You found the will now what?

A common misconception I find with my clients and the general public is that a will by it self gives the people named in the will property. It does not; you have to get the will admitted to probate before it becomes effective.

Fortunately, getting a will admitted to probate in most cases is relatively easy and straightforward. It starts by first finding the original will. With only very narrow exceptions you must produce the original will to get the will probated. Then, you will need to select the type of probate you want. Selecting the correct type of probate will be discussed at length in other post. Once you fond the original will and selected the correct type of probate, you have to filed the original will and an application to admit the will to probate with the clerk of the court.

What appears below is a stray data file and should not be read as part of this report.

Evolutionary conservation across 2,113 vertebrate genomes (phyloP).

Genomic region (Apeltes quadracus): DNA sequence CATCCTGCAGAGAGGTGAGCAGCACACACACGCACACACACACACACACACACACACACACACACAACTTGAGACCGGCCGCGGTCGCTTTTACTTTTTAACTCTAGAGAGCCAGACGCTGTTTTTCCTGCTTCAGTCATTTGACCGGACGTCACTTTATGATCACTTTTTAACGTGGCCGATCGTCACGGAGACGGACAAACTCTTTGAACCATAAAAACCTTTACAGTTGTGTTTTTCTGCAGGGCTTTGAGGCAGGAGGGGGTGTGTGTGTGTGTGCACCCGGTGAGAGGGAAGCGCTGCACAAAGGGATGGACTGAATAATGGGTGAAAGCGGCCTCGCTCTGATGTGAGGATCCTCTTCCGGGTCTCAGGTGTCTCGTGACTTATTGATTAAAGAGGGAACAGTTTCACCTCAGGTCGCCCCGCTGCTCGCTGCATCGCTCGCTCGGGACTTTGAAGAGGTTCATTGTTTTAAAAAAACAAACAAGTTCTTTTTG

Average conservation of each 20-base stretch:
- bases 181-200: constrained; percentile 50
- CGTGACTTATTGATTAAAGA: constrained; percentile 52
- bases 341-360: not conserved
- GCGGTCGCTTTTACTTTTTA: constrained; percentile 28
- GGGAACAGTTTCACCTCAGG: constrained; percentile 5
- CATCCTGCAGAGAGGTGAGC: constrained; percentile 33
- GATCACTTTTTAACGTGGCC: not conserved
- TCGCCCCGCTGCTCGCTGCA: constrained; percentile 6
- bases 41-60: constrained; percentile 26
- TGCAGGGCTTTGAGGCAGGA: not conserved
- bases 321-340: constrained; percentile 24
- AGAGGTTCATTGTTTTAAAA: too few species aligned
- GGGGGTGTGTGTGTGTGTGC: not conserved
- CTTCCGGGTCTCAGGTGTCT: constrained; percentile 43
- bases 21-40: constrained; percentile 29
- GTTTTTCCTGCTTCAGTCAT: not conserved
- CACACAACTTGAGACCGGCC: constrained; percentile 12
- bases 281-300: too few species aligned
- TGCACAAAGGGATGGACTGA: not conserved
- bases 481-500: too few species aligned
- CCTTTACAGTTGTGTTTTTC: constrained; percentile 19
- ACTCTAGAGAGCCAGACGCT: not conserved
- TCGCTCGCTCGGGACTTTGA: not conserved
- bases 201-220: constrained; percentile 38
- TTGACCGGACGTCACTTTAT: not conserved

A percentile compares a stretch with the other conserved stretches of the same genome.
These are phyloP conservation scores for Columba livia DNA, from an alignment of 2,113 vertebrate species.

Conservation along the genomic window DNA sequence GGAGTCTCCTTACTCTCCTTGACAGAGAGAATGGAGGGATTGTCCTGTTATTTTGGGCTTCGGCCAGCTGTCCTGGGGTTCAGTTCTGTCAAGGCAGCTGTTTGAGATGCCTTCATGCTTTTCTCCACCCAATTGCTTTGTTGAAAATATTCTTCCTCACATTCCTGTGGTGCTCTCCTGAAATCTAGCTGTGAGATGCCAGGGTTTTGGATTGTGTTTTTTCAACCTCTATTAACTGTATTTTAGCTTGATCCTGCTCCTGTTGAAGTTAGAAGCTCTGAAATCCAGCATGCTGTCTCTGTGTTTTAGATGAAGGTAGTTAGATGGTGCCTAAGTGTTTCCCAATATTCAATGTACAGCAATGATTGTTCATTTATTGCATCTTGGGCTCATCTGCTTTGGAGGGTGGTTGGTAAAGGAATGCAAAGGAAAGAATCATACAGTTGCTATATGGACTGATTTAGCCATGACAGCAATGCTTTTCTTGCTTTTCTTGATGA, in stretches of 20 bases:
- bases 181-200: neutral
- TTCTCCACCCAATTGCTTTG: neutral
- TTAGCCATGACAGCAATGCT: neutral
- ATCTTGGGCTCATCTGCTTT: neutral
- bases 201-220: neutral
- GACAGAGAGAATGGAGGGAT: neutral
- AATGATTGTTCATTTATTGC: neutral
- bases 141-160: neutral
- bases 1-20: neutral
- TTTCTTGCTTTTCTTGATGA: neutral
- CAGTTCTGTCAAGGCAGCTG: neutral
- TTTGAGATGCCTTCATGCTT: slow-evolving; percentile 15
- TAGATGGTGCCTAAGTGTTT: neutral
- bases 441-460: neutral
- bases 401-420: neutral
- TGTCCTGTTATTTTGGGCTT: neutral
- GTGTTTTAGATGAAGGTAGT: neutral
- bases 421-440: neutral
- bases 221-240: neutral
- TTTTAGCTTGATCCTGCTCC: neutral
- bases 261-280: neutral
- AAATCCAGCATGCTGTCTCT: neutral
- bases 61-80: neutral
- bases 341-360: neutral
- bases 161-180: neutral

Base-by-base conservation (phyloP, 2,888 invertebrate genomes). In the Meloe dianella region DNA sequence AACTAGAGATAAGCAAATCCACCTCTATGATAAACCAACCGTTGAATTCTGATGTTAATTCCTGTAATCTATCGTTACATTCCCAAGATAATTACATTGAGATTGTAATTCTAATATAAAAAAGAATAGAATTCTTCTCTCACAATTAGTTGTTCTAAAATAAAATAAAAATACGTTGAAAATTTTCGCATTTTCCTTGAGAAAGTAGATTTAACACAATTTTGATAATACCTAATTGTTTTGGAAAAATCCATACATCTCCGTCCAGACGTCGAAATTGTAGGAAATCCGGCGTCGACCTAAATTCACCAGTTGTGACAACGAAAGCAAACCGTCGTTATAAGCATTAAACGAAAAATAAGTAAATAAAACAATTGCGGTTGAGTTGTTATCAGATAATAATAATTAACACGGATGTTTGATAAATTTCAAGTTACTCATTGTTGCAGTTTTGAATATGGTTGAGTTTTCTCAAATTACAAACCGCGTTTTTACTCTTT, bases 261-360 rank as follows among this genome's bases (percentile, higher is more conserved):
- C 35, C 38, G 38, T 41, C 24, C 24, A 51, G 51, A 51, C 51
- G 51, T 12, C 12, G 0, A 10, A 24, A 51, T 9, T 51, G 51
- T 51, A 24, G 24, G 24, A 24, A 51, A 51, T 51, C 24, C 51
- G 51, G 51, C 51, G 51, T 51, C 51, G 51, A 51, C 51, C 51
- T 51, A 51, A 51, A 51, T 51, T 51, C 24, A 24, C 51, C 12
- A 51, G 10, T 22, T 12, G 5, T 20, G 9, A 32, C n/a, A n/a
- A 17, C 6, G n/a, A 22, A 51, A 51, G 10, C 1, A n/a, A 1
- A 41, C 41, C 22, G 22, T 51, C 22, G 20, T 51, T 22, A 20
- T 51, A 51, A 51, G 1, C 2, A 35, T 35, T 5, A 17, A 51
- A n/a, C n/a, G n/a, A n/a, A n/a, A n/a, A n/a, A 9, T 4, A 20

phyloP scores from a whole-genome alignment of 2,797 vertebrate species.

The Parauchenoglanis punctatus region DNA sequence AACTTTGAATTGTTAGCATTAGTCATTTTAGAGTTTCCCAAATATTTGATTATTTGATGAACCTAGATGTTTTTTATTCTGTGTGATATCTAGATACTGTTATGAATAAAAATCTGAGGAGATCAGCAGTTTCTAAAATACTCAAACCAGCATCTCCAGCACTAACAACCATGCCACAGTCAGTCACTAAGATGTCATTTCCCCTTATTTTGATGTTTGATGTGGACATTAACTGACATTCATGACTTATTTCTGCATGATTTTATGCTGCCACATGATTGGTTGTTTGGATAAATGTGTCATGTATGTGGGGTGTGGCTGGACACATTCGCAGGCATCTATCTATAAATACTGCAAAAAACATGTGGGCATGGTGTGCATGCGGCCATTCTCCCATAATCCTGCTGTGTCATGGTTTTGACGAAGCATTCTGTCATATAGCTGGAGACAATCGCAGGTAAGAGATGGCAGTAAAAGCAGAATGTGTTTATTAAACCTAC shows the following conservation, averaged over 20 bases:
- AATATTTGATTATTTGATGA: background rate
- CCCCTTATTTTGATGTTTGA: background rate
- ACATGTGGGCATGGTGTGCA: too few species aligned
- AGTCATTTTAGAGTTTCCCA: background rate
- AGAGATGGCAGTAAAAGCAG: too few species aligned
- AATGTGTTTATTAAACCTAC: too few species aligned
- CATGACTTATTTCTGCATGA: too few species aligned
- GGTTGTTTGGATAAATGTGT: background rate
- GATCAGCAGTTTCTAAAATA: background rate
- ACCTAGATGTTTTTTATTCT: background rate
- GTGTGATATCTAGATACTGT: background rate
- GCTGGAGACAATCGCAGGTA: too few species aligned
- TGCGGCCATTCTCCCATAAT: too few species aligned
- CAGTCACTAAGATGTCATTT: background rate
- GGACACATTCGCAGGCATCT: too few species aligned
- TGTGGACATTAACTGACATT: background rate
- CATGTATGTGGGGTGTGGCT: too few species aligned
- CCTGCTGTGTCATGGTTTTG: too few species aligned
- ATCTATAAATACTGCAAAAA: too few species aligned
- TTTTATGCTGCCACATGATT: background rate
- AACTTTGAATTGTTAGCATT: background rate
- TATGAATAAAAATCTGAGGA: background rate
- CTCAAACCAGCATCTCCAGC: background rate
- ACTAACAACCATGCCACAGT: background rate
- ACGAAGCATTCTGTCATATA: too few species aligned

After you filed the original will and application with the clerk, you will have a court date set at least 10 days out for the court to hear your application. At the hearing someone will testify to the facts needed to admit the will to probate. The particular facts will depend on your situation, but in all cases someone will have to testify to the judge that the person is (1) deceased, (2) the will offered for probate was the deceased person’s will, and (3) to the best of their knowledge the person never revoked the will.

In the overwhelming majority of cases the court hearing is quick and uneventful. They normally last about 1-2 minutes and go off without a hitch. This post only deals with uncontested probate I’ll go into detail about contested probate in later post. If you have any questions email me at chris@jguerralawfirm.com.

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